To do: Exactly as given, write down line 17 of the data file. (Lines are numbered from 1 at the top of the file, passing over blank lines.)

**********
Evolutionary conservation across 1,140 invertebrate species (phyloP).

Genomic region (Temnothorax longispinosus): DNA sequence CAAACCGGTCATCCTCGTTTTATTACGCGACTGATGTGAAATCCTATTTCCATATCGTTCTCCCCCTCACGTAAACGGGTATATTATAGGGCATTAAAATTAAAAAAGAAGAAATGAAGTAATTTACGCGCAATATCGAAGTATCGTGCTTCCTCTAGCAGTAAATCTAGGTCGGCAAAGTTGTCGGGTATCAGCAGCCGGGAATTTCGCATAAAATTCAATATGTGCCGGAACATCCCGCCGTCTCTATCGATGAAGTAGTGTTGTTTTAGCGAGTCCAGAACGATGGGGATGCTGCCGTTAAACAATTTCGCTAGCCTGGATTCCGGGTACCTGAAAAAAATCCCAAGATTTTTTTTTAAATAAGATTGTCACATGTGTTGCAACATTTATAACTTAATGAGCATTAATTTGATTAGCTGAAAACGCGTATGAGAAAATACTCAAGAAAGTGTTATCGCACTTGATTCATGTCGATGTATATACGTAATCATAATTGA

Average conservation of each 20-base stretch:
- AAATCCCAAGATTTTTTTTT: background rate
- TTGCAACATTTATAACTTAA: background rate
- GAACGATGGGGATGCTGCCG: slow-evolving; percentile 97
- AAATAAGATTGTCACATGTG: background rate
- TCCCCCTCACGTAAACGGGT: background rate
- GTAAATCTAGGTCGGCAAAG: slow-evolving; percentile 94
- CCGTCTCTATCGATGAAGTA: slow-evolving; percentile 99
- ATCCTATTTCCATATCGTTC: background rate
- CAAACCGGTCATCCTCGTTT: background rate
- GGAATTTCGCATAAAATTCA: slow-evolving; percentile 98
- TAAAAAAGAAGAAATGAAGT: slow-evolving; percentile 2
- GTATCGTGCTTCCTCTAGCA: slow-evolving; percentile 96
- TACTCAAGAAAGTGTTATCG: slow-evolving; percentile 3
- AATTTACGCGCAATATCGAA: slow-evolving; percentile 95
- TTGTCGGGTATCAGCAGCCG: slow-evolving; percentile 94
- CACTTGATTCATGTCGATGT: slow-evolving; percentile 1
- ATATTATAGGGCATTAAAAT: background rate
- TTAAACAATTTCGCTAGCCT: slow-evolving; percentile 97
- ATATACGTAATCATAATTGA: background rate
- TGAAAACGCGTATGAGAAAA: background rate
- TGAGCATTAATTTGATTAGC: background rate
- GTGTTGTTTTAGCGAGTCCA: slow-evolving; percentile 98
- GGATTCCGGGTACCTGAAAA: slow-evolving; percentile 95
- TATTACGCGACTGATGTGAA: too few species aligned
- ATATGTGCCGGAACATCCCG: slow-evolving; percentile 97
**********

- AATTTACGCGCAATATCGAA: slow-evolving; percentile 95